choosing candidates unable to compete successfully in November. Table 4.5 presents data concerning the proportion of voters who are aware of the chances of their party's contenders to win both the nomination and general election.
As the table shows, when two candidates compete, voters generally have some idea of the chances of the contenders seeking their party's nomination. In Los Angeles ( 1976), over 95 percent of Republican identifiers were willing to estimate both Reagan's and Ford's chances for the nomination and general election. In a four-candidate race, over 80 percent of voters in Erie ( 1976) estimated at least two of the four contenders' chances for the nomination, and 32.2 percent estimated the chances of all four candidates. By the time of the California primary, over 40 percent of voters estimated the chances of all the remaining Democratic contenders. This slight increase is probably due to the additional opportunities voters in California had to learn about the candidates' chances. In 1988, about 65 percent of Republican voters assessed the prospects of the four major contenders for the nomination. Only 2 percent had no guesses on any of the four contenders. In the Democratic camp, 82.2 percent knew two of the four contenders' chances for the nomination.
Interestingly, these estimates of the candidates' chances were reasonably accurate. By the time of the 1976 California primary, the vast majority of voters saw Carter as the likely nominee, with a few respondents holding out hope for Jerry Brown.5 In 1988, voters saw Bush as the favorite for the nomination with Dole a close second. Robertson was not seen as a likely winner of either the nomination or the general election. While there was more uncertainty on the Democratic side, Dukakis was viewed as the favorite by voters prior to Super Tuesday. Jackson, as one might expect, was viewed as unlikely to win the general election or the nomination. Most pundits held similar views of the 1976 and 1988 contests, suggesting that voters in primaries may be able to estimate with some accuracy the relative chances of the contenders.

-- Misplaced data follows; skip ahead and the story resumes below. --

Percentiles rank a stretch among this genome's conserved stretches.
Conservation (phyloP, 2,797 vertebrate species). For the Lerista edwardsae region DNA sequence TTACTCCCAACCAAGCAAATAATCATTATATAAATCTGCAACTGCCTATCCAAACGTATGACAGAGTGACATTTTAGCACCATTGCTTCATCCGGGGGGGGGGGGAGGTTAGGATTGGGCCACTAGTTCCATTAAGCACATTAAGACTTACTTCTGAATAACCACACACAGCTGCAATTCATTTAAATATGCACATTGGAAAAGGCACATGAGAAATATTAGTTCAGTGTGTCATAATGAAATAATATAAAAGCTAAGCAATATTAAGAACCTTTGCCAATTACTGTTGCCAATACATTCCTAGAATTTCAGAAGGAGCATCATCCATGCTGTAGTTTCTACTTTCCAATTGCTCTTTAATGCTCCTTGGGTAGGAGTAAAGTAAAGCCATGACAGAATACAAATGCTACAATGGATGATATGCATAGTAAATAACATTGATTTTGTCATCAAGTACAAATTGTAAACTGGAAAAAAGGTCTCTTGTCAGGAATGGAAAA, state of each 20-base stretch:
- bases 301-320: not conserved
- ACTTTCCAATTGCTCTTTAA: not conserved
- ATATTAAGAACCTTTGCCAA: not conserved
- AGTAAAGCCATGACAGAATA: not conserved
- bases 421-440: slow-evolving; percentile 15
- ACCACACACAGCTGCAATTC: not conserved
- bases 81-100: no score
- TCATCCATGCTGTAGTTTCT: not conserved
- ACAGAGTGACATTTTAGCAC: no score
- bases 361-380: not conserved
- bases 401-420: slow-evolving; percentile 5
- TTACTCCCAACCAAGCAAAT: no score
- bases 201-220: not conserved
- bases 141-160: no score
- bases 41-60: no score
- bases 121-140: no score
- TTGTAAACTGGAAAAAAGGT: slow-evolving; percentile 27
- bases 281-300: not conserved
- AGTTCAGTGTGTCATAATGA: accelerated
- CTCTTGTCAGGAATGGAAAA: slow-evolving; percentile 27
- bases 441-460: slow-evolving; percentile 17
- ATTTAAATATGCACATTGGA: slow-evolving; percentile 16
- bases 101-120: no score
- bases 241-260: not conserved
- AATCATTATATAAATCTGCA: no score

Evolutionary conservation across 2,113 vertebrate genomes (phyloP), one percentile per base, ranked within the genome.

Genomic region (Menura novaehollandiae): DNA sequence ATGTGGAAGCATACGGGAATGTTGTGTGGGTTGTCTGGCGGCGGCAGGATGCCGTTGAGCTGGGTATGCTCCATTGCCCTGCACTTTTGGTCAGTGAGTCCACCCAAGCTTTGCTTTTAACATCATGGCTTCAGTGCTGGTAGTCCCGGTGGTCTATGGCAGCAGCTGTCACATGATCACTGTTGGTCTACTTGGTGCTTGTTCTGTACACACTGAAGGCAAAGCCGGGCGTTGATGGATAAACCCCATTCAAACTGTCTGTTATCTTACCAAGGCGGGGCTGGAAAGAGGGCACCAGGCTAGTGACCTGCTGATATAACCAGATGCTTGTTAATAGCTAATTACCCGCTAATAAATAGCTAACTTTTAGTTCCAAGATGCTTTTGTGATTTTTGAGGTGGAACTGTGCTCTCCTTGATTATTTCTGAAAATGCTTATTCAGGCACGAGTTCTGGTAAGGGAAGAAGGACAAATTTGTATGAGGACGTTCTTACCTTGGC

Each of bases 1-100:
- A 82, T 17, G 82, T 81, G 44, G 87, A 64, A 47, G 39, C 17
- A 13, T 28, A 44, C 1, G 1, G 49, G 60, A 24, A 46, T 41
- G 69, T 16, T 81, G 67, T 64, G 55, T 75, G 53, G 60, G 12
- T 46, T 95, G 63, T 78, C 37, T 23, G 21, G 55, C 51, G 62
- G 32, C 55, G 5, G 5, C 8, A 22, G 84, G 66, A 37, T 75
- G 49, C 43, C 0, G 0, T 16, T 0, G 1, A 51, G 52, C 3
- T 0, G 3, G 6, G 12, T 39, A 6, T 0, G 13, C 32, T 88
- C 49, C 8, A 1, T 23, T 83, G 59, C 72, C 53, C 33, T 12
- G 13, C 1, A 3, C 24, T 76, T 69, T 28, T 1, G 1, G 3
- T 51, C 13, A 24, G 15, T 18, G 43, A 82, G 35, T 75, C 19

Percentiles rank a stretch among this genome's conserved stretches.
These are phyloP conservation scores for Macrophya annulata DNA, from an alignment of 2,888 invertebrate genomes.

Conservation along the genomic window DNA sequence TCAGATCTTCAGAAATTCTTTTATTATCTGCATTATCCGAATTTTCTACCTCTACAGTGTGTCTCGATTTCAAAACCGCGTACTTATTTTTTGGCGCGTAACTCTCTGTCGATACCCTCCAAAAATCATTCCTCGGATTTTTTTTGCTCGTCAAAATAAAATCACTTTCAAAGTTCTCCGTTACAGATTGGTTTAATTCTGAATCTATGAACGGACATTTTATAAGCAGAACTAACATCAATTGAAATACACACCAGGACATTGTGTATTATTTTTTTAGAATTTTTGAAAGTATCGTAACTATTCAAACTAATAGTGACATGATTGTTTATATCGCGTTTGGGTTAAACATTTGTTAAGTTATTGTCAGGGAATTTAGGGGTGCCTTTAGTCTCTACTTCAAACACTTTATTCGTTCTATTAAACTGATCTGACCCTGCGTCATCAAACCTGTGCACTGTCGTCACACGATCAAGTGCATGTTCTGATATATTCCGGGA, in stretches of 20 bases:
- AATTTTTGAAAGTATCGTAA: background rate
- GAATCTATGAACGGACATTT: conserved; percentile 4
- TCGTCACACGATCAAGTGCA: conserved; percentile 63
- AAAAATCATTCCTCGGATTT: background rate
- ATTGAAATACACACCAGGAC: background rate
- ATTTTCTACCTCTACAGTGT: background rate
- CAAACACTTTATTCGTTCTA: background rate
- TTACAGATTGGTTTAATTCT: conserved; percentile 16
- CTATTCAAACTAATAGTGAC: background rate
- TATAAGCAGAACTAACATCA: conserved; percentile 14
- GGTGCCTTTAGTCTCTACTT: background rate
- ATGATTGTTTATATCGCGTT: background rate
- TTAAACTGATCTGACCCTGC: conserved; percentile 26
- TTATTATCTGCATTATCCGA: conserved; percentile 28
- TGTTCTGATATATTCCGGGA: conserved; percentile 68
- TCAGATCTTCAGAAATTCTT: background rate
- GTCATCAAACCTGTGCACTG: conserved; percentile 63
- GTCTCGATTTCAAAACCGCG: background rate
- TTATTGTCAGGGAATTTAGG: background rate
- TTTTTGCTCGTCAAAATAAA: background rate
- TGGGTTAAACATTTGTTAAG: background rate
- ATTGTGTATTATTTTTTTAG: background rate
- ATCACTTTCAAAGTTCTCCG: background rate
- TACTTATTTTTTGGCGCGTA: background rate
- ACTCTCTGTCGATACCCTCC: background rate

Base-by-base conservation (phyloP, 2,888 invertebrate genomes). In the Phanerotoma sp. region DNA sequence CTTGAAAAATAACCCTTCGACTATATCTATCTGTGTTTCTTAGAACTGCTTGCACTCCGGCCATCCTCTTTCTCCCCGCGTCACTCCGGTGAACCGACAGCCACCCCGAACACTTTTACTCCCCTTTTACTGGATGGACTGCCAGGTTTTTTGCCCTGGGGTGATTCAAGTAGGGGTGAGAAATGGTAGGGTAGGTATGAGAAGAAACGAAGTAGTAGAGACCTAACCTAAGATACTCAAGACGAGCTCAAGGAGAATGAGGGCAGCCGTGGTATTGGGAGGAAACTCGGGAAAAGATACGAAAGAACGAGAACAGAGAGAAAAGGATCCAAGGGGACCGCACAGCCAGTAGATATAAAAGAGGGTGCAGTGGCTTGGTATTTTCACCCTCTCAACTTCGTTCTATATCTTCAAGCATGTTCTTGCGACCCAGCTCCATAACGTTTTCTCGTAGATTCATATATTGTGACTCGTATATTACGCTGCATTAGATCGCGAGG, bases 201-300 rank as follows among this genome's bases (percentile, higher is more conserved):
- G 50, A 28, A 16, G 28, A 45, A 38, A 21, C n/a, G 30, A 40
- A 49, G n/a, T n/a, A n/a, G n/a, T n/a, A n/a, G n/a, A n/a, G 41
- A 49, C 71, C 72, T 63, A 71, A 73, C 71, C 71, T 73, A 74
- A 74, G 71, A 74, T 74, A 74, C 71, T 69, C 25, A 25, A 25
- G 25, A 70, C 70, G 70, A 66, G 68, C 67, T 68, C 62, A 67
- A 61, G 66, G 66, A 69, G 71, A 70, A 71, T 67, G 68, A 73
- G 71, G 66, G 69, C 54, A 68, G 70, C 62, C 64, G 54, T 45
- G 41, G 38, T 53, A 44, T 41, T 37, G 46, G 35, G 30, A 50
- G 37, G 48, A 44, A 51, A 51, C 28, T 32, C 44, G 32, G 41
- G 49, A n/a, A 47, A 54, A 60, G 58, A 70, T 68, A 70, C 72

The evidence presented in this chapter has a number of implications. First, when voters in primaries are faced with a choice between two candidates, they appear as informed as are voters in general elections. While this finding does not necessarily mean that voters in primaries are well enough informed to make good choices, it does suggest that they may be able to do as good a job of selecting a candidate as are voters in general elections. The second and probably more important implication is that as the number of competing candidates increases, the more likely it is that voters will be unfamiliar with all the possible choices facing them. Consequently, in the earlier primaries when there can be a large